Shame, Shame, You Know Your Name

Most  people who struggle with feelings of shame wear it like a thick blanket. It has been with them for so long, they don’t know what life is like without it. Shame creates a lot of problems in our lives. This is particularly true in self-care. Shame leads us to sabotage ourselves and leave us with even more shame. It is ever present in the emotional eating cycle. When we are triggered for emotional eating, we have judgmental thoughts about ourselves which leads to uncomfortable emotions like shame. We act out with emotional eating because we have engaged in this cycle so many times, we feel hopeless and helpless to change our pattern. Then we feel even more shame which leads us right back into the emotional eating cycle again. Where does all this shame come from and what exactly is shame? Let’s start with the difference between guilt and shame. Guilt is focused on action. We feel guilt when we have acted inappropriately in ways that aren’t in line with our values or or society’s rules for behavior. Shame is when we believe we are bad people because of things we have done or imagined we have done. When we have a history of trauma, shame tends to come from a warped sense of responsibility for things that we have no part in feeling responsibility. In sexual abuse situations, for example, many victims are told that the abuse was their fault. This is how perpetrators alleviate their own responsibility. By blaming the victim, they don’t have to look at their actions. That child then grows up believing they are responsible for the terrible things that happened to them and they feel like a bad person. Since they believe this, they also tend to take responsibility for other bad things that happen in which they are not responsible. Sexual abuse is an extreme example of how this pattern comes to be. We develop a false sense of shame through many experiences. Shame leads people to bear the weight of the world and feel responsible for everything outside of their control. It leads them to believe they are bad people, unworthy, unlovable. I see this play out with emotional eating and self-sabotage every day. It is time to break the shame cycle people! Stop taking owning the garbage that doesn’t belong to you. Get the support you need to let go of these beliefs about yourself. You deserve to be happy, feel lovable and worthwhile!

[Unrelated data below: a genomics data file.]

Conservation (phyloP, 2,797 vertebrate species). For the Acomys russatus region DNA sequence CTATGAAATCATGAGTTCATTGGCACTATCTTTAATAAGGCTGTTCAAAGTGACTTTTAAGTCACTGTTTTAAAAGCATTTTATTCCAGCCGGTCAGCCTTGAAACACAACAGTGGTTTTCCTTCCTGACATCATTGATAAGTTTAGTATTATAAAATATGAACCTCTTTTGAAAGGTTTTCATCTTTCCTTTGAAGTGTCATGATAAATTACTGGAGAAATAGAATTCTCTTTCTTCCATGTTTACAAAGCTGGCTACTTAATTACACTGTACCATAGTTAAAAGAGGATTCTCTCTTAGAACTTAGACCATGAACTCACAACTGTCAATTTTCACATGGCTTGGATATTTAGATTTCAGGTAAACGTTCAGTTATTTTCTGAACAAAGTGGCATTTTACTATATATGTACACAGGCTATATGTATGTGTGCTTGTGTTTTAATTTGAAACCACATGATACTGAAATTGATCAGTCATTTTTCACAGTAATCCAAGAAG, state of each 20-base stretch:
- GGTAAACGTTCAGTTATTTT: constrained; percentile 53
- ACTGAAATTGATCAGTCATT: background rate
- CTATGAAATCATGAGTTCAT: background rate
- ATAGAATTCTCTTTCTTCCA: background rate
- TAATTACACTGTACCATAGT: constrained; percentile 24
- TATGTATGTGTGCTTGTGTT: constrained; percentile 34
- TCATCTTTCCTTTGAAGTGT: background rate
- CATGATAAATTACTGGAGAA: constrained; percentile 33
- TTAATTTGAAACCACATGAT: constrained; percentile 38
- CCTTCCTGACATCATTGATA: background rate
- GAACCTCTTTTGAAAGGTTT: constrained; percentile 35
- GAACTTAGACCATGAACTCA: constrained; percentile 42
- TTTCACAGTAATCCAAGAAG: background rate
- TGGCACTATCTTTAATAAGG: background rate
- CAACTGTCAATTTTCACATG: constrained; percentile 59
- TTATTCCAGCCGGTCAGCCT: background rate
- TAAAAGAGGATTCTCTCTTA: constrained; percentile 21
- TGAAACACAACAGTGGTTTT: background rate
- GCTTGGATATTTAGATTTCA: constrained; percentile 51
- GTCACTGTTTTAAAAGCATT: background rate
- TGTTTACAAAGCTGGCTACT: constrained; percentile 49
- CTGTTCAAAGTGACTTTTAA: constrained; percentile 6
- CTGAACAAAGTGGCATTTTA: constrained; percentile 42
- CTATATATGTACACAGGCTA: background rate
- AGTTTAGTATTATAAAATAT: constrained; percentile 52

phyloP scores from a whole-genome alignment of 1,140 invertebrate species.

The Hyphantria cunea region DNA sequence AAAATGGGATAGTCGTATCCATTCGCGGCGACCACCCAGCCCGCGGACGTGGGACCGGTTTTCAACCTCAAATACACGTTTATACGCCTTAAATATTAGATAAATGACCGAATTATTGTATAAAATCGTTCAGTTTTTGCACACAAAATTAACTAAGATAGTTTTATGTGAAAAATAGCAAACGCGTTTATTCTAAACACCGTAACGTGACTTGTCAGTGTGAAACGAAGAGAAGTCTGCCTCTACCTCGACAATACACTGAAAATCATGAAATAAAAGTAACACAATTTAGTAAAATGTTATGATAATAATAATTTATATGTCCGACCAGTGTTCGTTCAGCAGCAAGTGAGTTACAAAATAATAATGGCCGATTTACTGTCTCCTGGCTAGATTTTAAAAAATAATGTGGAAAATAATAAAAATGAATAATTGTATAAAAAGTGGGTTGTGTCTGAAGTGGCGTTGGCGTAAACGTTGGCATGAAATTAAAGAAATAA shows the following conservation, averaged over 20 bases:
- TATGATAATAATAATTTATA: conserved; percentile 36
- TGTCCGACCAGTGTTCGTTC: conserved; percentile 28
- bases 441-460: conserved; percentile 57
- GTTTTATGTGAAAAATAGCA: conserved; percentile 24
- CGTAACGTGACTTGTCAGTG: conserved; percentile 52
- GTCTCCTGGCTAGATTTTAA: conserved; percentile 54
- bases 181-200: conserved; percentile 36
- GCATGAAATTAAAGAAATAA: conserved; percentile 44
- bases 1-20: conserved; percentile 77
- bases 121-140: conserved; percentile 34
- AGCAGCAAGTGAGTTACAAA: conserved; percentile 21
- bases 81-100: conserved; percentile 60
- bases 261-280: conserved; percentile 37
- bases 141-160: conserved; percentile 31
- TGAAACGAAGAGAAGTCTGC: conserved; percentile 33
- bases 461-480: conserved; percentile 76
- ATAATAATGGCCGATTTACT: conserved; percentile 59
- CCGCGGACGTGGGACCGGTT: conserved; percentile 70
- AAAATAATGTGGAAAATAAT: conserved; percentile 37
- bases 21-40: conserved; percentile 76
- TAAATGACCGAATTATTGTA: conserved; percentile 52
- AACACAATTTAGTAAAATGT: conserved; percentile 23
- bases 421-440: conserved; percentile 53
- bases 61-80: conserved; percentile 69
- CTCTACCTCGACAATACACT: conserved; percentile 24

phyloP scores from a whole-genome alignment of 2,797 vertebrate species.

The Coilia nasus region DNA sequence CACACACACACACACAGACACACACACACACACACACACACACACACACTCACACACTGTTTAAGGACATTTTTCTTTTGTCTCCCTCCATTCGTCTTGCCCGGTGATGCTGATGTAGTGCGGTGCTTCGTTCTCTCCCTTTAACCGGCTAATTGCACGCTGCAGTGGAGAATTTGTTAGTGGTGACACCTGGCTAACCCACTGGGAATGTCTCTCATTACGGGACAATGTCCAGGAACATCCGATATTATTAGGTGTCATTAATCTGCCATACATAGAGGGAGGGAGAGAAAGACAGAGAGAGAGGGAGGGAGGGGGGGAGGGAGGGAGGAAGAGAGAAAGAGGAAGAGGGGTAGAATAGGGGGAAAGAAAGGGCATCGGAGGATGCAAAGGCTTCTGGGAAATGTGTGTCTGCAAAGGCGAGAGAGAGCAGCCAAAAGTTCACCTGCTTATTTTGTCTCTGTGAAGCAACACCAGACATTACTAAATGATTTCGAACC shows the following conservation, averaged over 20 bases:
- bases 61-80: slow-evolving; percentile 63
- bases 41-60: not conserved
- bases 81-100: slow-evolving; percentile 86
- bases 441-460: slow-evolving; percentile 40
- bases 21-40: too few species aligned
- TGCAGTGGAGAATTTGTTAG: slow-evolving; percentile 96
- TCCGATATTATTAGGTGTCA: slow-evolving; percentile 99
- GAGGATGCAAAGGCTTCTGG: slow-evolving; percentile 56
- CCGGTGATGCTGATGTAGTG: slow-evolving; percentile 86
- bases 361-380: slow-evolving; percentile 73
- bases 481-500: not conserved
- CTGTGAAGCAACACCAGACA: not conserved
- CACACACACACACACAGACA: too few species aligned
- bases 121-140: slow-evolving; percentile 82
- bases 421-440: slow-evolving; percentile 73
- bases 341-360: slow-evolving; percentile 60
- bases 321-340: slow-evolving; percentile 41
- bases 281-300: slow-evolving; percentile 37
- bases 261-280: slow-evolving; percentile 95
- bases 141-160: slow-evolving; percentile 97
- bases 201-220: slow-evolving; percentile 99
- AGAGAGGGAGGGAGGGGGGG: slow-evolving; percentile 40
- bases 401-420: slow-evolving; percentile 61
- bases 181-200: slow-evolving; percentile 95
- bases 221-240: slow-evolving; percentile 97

Michelle Lewis

Michelle Lewis

Michelle Lewis has a Bachelor's degree in Psychology from Weber State University and a Master's degree in Social Work from the University of Utah. She has been working in the mental health field since 2001.
Michelle Lewis

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